The group that flipped the first car is the same group that was chanting “Let’s go riot, let’s go riot” early in the first period of the game. [National Post, June 18, 2011. page A25, Jennifer Kennedy, Vancouver]. The riot began to take shape at the last five minutes of the third period of the hockey game, with some spectators throwing objects at the large screens at the viewing area. By 7:30pm, pockets of activity began to take hold as various fans and people in attendance began setting fire to Boston Bruin flags.[1] Soon afterwards, rioters overturned and set fire to two vehicles in front of the main Canada Post headquarters, and there were reports of similar car fires in a nearby car park. In total, 15 cars were burned, including two police cars. Windows were smashed in various department stores, a bank and many businesses along the West Georgia corridor. One man was taken to hospital in critical condition after he attempted to jump from the Georgia Viaduct onto another platform and fell.[5] Police say several fans wearing Canucks attire poured seven jerrycans filled with gasoline over a black Honda Civic parked in front of the stadium.[citation needed] In a nearby parking lot, two Vancouver Police squad cars were also set on fire.[6][7][8][9] Several hundred attendants were attempting to leave after a showing of the Broadway musical Wicked but were trapped and remained inside the Queen Elizabeth Theatre, which was situated in the riot zone.[10][11] By midnight, the majority of the crowd had dispersed. The Vancouver Police Department made well over 100 arrests during the riot. 85 people were arrested for breach of peace, eight for public intoxication and eight for breaking and entering, assault or theft.[4]

  1. ^ a b “CTV British Columbia – From bad to brutal: Timeline of a riot – CTV News”. Ctvbc.ctv.ca. 2007-12-31. Retrieved 2011-06-17.
  2. ^ http://ca.news.yahoo.com/vancouver-riots-kissing-duo-australian-canadian-114037589.html
  3. ^ a b Posted: Jun 16, 2011 10:59 AM ET (1994-06-14). “A tale of two riots Comparing the 1994 and 2011 Stanley Cup riots in Vancouver CBC June 16, 2011”. Cbc.ca. Retrieved 2011-06-16.
  4. ^ a b c “2011 Stanley Cup riot “worse” than 1994″. Vancouversun.com. Retrieved 2011-06-17.
  5. ^ Fournier, Suzanne (2010-11-30). “St. Paul’s ER swamped by injured”. Theprovince.com. Retrieved 2011-06-18.
  6. ^ Mike Hager, Andrea Woo, Adrienne Tanner (June 16, 2011). “Downtown Vancouver rocked by Stanley Cup post-game riot”. Vancouver Sun. Retrieved June 16, 2011.
  7. ^ “Angry Canucks fans set cars ablaze, fling bottles after loss”. Toronto Star. The Canadian Press. 16 June 2011. Retrieved 16 June 2011.
  8. ^ Meiszner, Peter (15 June 2011). “Chaos in downtown Vancouver after losing Stanley Cup”. Global News. Retrieved 16 June 2011.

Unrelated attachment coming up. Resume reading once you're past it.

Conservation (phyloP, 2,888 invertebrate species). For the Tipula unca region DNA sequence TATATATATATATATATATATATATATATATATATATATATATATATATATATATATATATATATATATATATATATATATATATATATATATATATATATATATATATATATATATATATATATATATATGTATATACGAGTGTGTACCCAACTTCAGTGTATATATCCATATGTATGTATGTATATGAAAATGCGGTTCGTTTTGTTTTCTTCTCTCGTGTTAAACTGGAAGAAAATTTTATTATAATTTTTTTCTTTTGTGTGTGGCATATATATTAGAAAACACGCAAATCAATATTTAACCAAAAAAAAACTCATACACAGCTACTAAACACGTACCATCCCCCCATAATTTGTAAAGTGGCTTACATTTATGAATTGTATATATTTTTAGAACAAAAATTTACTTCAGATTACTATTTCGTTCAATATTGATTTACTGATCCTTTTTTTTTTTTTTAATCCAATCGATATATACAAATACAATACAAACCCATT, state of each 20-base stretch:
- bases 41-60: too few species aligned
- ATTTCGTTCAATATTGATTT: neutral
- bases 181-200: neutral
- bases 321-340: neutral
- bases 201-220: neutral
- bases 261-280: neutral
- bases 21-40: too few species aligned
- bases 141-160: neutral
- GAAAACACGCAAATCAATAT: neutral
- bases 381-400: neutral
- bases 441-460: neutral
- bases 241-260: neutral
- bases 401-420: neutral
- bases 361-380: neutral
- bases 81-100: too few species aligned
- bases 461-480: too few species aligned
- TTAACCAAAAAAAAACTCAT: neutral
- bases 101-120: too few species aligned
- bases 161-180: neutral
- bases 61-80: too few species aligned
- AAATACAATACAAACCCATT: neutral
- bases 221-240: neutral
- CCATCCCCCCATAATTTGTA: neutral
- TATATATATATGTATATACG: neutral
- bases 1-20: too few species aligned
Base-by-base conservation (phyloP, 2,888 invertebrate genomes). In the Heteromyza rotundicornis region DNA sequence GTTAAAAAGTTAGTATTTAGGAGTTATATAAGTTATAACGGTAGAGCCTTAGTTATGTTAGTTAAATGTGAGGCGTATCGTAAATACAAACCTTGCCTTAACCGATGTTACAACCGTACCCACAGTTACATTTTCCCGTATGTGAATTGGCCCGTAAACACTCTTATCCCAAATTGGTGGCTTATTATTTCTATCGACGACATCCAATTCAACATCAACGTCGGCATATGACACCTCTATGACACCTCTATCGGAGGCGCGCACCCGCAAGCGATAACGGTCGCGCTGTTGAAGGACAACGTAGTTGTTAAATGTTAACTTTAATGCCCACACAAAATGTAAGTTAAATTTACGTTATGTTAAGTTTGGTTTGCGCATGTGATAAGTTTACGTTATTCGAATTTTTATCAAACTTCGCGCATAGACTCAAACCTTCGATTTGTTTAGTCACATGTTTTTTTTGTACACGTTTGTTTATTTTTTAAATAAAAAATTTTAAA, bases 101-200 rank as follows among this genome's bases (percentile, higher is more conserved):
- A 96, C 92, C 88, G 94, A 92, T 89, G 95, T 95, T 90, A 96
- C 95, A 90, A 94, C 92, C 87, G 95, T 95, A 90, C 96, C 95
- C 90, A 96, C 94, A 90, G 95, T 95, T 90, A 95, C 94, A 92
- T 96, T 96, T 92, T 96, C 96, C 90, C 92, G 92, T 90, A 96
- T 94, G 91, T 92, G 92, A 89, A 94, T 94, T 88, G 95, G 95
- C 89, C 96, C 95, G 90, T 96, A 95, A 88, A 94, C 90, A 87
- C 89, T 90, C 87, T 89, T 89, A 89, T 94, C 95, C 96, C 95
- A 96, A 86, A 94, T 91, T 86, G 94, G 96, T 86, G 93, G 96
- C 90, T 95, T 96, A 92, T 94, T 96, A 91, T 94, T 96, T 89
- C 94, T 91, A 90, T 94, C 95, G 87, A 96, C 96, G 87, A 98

9. ^ Austin, Ian; Cooper, Sam; Douziech, Sarah; Chan, Cheryl (15 June 2011). “Car flipped over and torched near Canada Post building”. The Province. Retrieved 16 June 2011.
  10. ^ Canada. “Bystanders share experiences of Vancouver riots after Stanley Cup loss”. The Globe and Mail. Retrieved 2011-06-17.
  11. ^ Gold, Kerry (2011-06-17). “Singer Bublé launches ad campaign to identify rioters”. theglobeandmail.com. Retrieved 18 June 2011.
  12. ^ a b “Vancouver police arrest nearly 100 in riot”. CBC.ca (CBC News). 2011-06-16. Retrieved 16 June 2011.
  13. ^ By the CNN Wire Staff. “Vancouver police blame Stanley Cup riots on anarchists CNN June 16, 2011”. Edition.cnn.com. Retrieved 2011-06-16.
  14. ^ Boesvald, Sarah (2011-06-18). “Vancouver Riot: Police made mistakes, says author report on 1994 mayhem”. nationalpost.com. Retrieved 18 June 2011.
  15. ^ Jenny Uechi (2011-05-27). “Vancouver riot clean up brings locals and non-locals together”. The Vancouver Observer. Retrieved 2011-06-17.
  16. ^ a b Scallan, Niamh (2011-06-17). “Six rioters turn themselves in, police upping investigation team”. theprovince.com. Retrieved 18 June 2011.
  17. ^ Lesley Ciarula Taylor (Jun 16 2011). “Thousands volunteer online to clean up Vancouver’s riot mess”. thestar.com. Retrieved 2011-06-16.
  18. ^ Hager, Mike. “Anatomy Of A Riot”. Vancouversun.com. Retrieved 2011-06-17.
  19. ^ Canada. “Cup proves to be ratings winner for CBC, NBC”. The Globe and Mail. Retrieved 2011-06-17.
  20. ^ By Medha, Vancouver Sun June 17, 2011. “Chaos attracts international attention, and leaves city with black eye”. Vancouversun.com. Retrieved 2011-06-17.
  21. ^ “Vancouver riots: A kiss amid the chaos?”. BBC News. Retrieved 2011-06-18.
  22. ^ Fond, Petti (2011-06-17). “Woman in kissing couple photo was knocked down by police”. thestar.com. Retrieved 18 June 2011.

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Media Map

http://news.nationalpost.com/2011/06/16/infographic-vancouver-riots-what-happened-where/

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Flickr Map